3 pictures, left to right: totem artwork, the artist Cal Duran in his studio, then another totem artwork

3-D Studio Demo Artist Cal Duran

Cal Duran will be in the 3-D Studio demonstrating clay totem design January 6-7.

I channel the artisans, craft makers, mud dwellers, the star makers, dream weavers, the earth brothers the ones who paved the way....

– Cal Duran

Megan Farlow: What will your demonstration at the DAM be like?

Cal Duran: I will be constructing the structure and faces and appendages of a new totem.

MF: What inspires/influences your work?

CD: What inspires me are my indigenous ancestors. Makers of my past blood flows through me. I channel the artisans, craft makers, mud dwellers, the star makers, dream weavers, the earth brothers the ones who paved the way, created the path.

MF: How do you choose the subjects for your totems?

CD: I let the spirit come out. I just start creating honestly, start with a face and let it go from there. It is very meditative, very “journeyistic.’’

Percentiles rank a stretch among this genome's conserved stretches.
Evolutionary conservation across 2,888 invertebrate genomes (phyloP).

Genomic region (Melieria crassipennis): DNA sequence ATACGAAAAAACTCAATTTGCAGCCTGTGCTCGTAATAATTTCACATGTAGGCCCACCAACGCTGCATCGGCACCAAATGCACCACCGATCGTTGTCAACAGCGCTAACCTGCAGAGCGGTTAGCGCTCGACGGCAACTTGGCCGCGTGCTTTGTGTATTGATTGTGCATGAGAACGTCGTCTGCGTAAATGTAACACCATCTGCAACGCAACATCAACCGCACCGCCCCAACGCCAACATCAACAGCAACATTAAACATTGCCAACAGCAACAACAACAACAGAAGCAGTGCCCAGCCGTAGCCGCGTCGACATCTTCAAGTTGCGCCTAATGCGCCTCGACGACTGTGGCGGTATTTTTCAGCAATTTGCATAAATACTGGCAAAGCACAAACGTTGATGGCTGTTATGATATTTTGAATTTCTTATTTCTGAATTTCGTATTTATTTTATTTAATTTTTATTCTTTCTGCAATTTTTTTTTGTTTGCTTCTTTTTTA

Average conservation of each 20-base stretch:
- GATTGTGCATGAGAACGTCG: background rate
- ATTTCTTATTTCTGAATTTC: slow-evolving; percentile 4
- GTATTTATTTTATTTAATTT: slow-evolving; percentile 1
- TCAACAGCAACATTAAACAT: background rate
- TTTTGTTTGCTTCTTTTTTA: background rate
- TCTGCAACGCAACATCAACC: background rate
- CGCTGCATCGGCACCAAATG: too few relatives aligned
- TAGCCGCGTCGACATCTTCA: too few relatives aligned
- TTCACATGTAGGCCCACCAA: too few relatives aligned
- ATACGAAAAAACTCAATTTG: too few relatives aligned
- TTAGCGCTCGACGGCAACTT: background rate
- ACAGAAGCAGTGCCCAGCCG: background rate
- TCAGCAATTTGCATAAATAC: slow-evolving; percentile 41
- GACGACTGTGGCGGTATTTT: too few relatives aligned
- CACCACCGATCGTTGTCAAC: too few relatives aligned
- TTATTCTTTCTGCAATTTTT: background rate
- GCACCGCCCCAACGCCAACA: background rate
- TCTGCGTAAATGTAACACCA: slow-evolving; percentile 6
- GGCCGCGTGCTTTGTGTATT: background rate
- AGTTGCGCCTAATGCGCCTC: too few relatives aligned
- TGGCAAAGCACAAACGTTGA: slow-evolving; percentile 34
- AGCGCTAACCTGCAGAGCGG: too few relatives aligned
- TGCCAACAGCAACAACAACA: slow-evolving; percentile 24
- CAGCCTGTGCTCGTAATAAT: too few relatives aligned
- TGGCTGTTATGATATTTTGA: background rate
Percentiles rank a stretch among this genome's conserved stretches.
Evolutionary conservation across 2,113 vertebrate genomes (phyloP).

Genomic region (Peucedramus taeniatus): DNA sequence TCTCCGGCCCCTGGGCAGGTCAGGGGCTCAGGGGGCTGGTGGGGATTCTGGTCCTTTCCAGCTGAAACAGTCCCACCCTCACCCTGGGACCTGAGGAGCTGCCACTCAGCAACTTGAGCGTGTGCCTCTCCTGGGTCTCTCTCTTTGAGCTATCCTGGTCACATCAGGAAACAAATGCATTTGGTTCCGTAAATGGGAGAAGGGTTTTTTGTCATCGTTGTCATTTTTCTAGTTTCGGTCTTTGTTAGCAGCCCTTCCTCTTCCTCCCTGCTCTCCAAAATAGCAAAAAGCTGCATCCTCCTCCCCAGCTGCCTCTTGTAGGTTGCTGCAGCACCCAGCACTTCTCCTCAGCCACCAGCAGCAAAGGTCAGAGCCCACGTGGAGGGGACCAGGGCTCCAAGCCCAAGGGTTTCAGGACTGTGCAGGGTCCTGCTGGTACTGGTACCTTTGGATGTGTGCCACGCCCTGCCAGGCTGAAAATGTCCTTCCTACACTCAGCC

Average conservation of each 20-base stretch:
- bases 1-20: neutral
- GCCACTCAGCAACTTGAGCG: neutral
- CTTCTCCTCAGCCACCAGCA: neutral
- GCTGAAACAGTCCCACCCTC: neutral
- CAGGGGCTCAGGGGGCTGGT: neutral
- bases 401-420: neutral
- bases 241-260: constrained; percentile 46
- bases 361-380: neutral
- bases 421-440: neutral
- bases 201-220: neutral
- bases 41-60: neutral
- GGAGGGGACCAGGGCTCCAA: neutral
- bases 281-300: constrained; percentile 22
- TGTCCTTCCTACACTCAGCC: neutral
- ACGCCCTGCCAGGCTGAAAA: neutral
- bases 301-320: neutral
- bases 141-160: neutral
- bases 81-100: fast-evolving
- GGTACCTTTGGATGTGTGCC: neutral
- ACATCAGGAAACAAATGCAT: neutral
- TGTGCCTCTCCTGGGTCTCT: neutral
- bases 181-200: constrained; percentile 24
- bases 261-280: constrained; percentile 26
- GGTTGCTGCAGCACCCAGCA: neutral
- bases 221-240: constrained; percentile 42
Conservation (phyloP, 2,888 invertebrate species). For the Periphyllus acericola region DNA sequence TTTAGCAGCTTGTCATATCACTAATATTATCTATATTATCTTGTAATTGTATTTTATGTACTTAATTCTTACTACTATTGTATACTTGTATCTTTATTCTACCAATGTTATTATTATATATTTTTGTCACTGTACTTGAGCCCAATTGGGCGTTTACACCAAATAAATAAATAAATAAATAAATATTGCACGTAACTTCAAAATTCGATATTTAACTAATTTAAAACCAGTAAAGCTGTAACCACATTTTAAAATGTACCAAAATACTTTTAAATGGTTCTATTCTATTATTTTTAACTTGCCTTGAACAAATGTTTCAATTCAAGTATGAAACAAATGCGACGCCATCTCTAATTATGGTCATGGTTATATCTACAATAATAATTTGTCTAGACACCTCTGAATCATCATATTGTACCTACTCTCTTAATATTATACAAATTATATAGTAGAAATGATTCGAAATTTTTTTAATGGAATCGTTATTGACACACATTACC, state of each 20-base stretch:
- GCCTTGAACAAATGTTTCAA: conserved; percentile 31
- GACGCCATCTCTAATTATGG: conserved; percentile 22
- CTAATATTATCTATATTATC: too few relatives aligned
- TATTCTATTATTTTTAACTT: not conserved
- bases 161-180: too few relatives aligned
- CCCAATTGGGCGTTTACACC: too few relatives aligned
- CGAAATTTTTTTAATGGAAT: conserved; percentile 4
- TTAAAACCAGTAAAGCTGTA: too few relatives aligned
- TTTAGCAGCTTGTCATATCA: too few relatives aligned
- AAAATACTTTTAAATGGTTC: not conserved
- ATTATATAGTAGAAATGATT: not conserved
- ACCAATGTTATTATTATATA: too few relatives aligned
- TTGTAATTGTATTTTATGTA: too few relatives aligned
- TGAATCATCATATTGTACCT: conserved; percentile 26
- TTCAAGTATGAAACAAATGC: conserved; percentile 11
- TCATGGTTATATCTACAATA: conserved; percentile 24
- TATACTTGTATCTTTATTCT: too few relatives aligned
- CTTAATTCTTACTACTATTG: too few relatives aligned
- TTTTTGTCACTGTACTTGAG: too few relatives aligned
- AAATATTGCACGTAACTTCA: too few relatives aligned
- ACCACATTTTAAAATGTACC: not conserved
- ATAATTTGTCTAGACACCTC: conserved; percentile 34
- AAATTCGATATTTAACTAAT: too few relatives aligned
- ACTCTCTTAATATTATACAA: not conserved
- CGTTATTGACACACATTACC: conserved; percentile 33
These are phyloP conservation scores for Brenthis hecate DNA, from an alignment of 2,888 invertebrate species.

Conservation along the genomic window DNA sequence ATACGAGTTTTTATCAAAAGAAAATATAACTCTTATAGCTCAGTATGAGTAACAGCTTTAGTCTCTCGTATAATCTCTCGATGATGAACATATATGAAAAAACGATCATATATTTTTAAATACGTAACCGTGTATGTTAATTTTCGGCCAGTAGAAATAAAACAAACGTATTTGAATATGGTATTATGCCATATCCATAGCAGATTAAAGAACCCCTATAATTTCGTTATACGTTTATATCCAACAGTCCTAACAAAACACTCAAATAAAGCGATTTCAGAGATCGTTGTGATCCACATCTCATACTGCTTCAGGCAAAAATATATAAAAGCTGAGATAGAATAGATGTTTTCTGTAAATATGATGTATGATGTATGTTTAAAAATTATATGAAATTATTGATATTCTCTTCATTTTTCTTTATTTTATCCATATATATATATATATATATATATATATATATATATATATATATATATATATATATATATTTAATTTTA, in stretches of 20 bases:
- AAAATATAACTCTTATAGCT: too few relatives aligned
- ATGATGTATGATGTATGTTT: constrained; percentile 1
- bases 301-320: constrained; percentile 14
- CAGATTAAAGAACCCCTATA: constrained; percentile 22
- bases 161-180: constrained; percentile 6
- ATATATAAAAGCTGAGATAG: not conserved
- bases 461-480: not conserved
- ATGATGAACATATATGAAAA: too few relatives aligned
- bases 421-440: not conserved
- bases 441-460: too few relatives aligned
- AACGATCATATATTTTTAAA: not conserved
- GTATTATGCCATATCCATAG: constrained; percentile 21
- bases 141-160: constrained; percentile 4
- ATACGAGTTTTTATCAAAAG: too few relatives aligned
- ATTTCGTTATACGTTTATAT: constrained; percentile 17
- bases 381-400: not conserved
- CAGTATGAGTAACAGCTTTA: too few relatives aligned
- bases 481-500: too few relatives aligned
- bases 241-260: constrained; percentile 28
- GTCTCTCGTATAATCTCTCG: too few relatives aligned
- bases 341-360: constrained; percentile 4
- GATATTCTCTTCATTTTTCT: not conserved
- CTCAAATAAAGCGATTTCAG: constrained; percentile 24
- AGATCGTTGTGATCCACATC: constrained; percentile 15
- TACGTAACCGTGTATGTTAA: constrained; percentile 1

MF: What materials do you use, what is your artistic process like?

CD: My main material will always be clay. I feel a power from Earth with clay; it holds my spirit. I also use mixed media, twigs, fabric, wire, paper. Most of my pieces are finished with under glaze and acrylic.

My process is very intuitive, as if I've done it before, almost….I just start with a structure and start adding clay—seeing a slight vision before and then letting the voice in me create it. I don't spend a lot of time mapping out or drawing. I like to see what happens.

MF: Lastly, what do you hope to achieve with your artwork in the future?

CD: I hope that in my art, you see my voice and the artists before me culturally and spiritually. I want to influence others to create what words can't say sometimes, to let their voice out and put it into something else.

I teach high-school ceramics and the voices of the new generation are loud and every voice should be heard, and should have an outlet through creativity. I believe art is a portal of therapy to heal.

Megan Farlow is a studio and artist programs intern in the department of learning and engagement at the Denver Art Museum. She enjoys the museum’s American Indian art collection, especially works by Jeffrey Gibson.

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